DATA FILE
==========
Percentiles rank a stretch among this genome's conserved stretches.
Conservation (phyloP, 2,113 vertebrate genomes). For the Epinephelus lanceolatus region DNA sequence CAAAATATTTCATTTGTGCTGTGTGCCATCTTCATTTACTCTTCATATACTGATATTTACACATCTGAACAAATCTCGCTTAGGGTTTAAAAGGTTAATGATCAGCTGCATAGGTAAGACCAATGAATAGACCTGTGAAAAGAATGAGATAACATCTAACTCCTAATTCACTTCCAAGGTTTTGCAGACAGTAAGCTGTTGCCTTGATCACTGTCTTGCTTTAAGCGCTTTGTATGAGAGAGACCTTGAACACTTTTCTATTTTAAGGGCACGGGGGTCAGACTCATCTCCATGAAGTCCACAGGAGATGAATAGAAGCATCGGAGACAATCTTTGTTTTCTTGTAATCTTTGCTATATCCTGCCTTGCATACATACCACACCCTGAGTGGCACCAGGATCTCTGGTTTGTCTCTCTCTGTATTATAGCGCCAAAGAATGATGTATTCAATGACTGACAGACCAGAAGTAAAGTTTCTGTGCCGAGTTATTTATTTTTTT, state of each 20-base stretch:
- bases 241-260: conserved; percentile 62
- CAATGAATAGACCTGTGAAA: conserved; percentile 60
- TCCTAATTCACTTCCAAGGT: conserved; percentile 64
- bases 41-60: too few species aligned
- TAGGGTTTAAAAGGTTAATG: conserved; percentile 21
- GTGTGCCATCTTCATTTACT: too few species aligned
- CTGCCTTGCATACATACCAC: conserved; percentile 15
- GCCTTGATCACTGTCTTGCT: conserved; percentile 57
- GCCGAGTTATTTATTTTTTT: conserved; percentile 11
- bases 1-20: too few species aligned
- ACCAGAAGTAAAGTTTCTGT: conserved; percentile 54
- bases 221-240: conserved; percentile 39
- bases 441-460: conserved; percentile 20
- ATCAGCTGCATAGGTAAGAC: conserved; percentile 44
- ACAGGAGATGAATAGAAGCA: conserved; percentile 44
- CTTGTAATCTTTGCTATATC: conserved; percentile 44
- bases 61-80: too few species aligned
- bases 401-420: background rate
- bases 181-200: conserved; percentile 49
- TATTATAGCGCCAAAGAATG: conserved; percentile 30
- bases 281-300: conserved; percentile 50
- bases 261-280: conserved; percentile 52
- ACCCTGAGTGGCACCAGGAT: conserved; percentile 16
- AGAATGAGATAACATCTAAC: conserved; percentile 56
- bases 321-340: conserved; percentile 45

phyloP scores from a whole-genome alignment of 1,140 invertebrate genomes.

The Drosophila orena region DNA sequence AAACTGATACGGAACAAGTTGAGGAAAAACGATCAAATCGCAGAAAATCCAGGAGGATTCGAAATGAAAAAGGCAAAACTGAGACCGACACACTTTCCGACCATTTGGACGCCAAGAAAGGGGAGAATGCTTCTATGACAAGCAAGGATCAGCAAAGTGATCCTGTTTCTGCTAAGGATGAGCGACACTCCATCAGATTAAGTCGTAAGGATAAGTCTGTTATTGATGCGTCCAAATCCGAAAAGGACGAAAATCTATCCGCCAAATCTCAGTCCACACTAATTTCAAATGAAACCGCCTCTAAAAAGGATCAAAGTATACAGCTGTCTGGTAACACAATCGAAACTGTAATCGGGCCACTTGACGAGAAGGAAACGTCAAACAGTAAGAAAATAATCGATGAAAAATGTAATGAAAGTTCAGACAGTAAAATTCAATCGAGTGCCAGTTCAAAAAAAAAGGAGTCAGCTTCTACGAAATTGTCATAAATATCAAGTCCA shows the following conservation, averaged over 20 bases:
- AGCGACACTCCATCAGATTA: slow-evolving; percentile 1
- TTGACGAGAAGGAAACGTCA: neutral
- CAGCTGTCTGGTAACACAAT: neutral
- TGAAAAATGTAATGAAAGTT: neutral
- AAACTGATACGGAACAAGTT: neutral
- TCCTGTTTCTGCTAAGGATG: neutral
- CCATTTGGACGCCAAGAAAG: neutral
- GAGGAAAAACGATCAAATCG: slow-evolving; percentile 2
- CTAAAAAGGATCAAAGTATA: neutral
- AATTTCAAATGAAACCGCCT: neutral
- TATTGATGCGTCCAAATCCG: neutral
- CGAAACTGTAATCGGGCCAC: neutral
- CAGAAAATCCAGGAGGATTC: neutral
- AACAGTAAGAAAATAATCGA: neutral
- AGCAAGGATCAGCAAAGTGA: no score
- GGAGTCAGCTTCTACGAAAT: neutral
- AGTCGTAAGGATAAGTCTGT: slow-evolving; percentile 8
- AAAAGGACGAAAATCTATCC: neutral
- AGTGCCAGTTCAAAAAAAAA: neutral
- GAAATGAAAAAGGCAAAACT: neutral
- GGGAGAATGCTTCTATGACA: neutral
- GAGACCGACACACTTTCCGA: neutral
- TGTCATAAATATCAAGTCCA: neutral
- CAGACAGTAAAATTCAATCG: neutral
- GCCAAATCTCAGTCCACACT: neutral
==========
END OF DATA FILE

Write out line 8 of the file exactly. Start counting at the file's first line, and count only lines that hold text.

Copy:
- GTGTGCCATCTTCATTTACT: too few species aligned